Healthy food and drinks spur convenience store sales

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Healthy food and drinks spur convenience store sales

07/16/2018

Revenue at convenience stores grew during the first six months of 2018, according to the Alexandria, Va.-based National Association of Convenience Stores (NACS). Retailers see the increase in better-for-you snacks and drink offerings as the main reason, a NACS press release stated. The quarterly survey tracks retailer sentiment related to their businesses, the industry and the economy.

U.S. auto drivers purchase nearly 80 percent of their fuel from convenience stores and conduct an estimated 165 million transactions there daily, the NACS said, adding that it makes c-stores a good indicator for travel-related consumer spending trends. More than three in four (79 percent) convenience store retailers posted in-store sales increases in the first six months of 2018 versus the same time in 2017, the release said, and 56 percent indicated fuel sales were higher than last year, while 7 percent said in-store sales dropped and 19 percent pegged fuel sale declines.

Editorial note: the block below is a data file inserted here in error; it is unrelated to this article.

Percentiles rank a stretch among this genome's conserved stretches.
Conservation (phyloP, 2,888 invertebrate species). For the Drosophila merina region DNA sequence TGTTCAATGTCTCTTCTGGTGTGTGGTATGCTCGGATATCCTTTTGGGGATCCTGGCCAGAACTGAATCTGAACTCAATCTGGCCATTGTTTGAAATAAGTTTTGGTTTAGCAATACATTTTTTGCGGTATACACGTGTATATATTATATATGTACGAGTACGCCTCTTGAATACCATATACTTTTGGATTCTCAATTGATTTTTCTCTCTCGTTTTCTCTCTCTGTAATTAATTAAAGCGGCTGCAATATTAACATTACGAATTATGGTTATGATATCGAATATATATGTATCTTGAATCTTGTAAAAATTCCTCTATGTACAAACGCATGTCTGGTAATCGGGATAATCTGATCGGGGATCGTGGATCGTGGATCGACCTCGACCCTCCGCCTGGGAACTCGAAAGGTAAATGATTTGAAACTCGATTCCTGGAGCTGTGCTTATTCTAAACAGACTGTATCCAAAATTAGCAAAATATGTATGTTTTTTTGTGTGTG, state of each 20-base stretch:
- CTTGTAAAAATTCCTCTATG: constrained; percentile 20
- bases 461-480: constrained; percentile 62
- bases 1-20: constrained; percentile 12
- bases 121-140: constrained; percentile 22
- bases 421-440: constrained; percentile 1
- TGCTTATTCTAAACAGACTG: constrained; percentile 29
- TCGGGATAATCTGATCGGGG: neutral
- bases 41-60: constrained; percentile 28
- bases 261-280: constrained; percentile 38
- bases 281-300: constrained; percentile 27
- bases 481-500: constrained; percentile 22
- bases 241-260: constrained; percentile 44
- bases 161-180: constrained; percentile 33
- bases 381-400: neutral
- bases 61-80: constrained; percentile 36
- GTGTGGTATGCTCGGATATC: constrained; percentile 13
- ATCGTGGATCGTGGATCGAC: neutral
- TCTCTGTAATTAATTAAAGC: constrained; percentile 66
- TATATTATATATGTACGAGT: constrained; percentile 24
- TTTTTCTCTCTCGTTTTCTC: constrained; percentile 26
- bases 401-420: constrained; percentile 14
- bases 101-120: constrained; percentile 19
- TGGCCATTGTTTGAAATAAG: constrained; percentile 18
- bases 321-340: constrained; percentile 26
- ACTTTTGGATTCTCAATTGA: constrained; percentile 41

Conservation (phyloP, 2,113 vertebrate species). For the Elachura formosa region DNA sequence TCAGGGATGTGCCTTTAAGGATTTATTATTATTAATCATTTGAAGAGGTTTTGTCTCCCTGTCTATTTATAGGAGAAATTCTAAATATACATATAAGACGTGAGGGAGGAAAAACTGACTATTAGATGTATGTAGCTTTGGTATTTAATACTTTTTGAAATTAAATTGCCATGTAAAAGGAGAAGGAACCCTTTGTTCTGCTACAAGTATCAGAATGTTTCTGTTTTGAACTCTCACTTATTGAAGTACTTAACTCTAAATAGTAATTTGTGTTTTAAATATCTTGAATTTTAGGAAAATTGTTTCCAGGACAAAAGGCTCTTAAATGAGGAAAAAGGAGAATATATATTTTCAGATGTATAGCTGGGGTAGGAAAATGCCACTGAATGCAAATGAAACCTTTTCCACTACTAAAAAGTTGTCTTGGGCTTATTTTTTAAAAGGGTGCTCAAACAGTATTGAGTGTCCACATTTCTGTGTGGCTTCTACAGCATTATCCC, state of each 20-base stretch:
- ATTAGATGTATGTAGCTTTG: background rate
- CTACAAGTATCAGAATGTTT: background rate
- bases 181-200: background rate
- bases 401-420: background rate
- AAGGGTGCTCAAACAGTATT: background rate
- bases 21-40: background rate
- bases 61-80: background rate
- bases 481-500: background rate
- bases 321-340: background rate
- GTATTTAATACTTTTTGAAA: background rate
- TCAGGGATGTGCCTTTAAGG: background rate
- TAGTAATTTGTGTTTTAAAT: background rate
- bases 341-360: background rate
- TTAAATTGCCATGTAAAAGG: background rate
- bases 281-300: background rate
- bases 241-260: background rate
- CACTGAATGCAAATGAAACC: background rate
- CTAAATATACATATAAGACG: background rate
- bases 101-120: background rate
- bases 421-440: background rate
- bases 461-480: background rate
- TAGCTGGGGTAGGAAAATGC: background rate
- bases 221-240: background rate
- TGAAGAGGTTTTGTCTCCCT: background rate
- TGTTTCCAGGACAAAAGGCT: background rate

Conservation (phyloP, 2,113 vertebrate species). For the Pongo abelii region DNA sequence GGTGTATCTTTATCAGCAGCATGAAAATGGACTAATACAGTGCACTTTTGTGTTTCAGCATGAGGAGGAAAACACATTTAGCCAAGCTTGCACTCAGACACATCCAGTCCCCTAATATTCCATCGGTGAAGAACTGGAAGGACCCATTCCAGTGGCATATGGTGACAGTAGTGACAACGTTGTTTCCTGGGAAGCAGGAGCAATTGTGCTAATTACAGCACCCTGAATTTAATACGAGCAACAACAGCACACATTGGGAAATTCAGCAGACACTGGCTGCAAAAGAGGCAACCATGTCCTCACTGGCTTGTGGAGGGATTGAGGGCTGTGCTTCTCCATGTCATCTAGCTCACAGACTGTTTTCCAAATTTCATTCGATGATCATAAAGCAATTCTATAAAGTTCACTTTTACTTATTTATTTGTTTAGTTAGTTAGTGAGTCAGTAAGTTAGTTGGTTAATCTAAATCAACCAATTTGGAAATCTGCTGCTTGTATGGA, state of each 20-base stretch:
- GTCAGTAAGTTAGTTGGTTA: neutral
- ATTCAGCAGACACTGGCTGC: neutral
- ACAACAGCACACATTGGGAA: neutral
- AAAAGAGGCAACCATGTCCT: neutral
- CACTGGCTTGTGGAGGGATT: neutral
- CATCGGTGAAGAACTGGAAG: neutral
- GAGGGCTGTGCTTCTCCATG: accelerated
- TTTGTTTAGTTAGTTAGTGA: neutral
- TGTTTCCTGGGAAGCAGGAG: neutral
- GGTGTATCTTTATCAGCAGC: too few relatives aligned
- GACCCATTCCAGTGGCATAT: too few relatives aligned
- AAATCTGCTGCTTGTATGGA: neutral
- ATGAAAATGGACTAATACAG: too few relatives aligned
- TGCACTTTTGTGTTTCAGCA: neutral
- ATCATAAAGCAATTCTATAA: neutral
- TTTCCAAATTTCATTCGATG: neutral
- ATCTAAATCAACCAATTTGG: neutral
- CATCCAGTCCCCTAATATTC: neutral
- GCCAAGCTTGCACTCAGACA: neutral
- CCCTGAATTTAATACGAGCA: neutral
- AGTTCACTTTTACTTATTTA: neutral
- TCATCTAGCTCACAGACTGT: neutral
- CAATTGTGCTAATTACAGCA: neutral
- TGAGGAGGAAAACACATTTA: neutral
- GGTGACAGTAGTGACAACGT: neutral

Retailers say a continued focus on fresh and healthy items in stores helped boost sales, and they plan to continue dedicating more sales space to such items. Retailers cited the addition or expansion of the following items in their stores: 

·Health bars (45 percent of retailers added or significantly expanded within the first half of 2018)

·Fresh fruit/vegetables (41 percent)

·Packaged salads (37 percent)

·Nuts/trail mix (35 percent)

Many stores said they added flavored/enhanced waters (54 percent) as well as regular bottled water (52 percent). Water also contributed to the sales growth, and 46 percent of the retailers surveyed said they expected increased still-bottled water sales while 42 percent expected gains in sparkling bottled water sales. Lower-calorie beverages such as tea and coffee also were mentioned by 42 percent of the retailers surveyed. "Along with prepared foods, packaged beverages are a main draw at stores during the summer months," the NACS stated.

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